Illicit drug use is a well-known global problem that has been noticed to be increased significantly among medical students. This study aims to assess the prevalence and consequences of illicit drug use among medical students in the country of Jordan using the validated Drug Abuse Screening Test-10 (DAST-10).
The authors used a cross-sectional, descriptive design to conduct this study. A total of 2,104 participants from six medical schools were included. A structured online-based English self-administered questionnaire was used for data collection.
Out of 2,104 included participants, 242 (11.5%) reported using illicit drugs in the past year. More than three-quarters (77%) of the drug users suffer from various degrees of problems related to drug use, ranging from risky (41%) to severe risk (6%). Drug use was found to be associated with gender, planned specialty and exposure to psychiatry training.
The cross-sectional design prevents from drawing cause-and-effect relationships and confirming how the tendency toward substance use is affected by the psychological state, sleep quality and exposure to psychiatry. Also, although it is important to measure the subjective observation of distress and sleep, objective estimates of psychological distress and sleep including actigraphy and sleep diary could be helpful to strengthen the findings. Also using an online survey with convenience sampling are some inevitable limitations with the present COVID-19 restrictions. Also, the nature of DAST-10 closed-ended questions precluded from accurately exploring the consequences of substance abuse.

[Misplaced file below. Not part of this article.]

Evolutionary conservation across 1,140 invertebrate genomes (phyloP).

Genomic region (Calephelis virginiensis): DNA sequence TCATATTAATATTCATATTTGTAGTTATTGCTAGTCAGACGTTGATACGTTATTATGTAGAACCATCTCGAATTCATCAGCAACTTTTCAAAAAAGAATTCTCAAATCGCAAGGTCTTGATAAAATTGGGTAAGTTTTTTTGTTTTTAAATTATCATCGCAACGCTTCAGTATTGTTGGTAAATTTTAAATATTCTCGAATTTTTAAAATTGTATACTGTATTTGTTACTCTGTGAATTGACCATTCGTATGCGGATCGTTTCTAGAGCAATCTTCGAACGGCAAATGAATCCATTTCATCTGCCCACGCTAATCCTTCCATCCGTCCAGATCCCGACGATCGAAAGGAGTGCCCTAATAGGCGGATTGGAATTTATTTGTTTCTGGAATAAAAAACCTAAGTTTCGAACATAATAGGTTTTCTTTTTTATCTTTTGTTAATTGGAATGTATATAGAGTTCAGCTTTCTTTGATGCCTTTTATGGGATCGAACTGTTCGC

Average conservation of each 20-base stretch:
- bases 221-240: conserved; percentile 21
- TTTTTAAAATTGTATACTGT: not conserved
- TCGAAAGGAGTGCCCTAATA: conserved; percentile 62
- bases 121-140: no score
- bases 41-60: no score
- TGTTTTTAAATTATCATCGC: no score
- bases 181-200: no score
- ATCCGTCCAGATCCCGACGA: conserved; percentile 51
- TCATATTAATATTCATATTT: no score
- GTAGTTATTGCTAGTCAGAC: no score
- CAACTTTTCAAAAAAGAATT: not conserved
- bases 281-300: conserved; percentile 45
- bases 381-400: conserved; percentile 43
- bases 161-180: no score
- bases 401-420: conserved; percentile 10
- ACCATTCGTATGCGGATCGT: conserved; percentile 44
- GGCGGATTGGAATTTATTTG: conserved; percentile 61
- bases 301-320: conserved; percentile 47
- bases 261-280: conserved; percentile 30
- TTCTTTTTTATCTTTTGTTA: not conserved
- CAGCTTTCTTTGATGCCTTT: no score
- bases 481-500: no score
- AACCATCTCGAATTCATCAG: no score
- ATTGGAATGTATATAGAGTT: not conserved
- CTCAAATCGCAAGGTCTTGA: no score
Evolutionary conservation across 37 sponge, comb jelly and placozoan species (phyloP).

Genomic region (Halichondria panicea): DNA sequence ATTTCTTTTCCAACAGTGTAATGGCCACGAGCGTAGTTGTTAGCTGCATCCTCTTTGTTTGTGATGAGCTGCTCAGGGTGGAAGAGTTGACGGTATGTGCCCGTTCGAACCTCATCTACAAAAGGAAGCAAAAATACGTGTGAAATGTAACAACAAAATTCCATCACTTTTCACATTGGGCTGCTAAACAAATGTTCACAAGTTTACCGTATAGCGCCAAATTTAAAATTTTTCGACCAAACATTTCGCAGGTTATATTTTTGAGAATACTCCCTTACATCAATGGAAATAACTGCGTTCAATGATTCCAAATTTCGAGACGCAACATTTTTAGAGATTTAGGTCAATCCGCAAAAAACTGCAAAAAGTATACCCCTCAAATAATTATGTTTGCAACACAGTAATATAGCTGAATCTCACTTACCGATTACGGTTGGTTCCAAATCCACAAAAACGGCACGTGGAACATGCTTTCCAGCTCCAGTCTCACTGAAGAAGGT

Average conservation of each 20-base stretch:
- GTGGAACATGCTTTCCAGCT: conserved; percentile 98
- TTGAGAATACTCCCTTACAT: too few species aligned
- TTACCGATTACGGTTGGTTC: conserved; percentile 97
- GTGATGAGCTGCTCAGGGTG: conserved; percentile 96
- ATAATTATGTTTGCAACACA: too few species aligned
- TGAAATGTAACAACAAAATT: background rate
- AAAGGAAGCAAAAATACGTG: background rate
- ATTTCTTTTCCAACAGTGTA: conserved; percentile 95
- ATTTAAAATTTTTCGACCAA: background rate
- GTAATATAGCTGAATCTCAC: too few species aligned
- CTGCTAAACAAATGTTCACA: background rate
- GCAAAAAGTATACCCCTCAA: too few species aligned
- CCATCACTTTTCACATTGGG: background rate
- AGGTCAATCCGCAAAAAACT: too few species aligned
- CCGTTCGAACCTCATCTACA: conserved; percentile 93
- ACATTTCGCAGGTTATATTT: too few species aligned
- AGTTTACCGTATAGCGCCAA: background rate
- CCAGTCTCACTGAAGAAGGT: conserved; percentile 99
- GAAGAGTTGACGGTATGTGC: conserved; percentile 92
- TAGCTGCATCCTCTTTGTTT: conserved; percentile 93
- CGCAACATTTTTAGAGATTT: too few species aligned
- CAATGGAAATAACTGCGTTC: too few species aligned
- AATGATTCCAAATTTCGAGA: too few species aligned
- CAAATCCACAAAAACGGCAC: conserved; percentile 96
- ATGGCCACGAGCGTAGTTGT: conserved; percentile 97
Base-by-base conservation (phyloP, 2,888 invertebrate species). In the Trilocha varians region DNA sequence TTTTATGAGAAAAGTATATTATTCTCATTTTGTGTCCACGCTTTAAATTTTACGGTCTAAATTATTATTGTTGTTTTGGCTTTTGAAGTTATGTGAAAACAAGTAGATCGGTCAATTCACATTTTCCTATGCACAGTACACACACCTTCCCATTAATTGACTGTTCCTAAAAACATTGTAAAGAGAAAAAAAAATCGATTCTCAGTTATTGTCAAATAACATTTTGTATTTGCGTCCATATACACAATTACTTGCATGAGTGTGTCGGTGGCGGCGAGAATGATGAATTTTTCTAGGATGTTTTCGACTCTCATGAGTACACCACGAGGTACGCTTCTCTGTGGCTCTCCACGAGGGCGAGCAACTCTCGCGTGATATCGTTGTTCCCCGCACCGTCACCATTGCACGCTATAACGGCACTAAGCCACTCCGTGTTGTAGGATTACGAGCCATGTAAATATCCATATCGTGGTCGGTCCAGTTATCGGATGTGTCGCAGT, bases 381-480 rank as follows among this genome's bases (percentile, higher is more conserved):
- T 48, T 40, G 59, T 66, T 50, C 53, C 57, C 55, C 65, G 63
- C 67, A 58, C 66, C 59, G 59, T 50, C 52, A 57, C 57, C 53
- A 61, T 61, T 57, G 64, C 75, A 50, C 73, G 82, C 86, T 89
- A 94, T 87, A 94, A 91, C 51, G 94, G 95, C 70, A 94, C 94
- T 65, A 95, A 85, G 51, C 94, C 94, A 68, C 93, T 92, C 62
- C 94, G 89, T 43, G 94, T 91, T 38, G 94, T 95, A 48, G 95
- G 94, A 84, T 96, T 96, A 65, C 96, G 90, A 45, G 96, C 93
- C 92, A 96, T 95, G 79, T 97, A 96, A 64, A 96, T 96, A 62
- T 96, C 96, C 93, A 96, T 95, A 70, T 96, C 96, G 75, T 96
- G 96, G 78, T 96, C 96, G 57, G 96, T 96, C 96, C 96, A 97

Appropriate screening to identify medical students at risk for substance abuse and provide them with treatment referrals are strongly recommended in this study. In addition, medical schools should provide a comfortable environment that encourages a healthy lifestyle with a responsible attitude toward using drugs.
There is a dearth of information about illicit drug use among medical students, especially in the country of Jordan. The nature of their studies, the different stresses they experience and the impact imposed by other factors such as sociocultural all are likely to make medical students more susceptible to drug abuse. To the best of the authors’ knowledge, this is the first cross-national study of its kind in Jordan with a representative sample of 2,104 participants. We assessed the prevalence and consequences of self-reported illicit drug use and the sleep quality of medical students from all schools of medicine in Jordan.
Funding: This research received no funding.
Joudeh, R.M., Jarrar, R.F., Alnaser, A.R., Battah, A., Hindi, M., Battah, A.A., Wadi, E.M. and Zitoun, O.A. (2024), "Illicit drug use among medical students and its association with gender, psychological distress sleep quality and exposure to psychiatry: a nationwide study", Mental Health Review Journal, Vol. 29 No. 1, pp. 64-78. https://doi.org/10.1108/MHRJ-01-2023-0005
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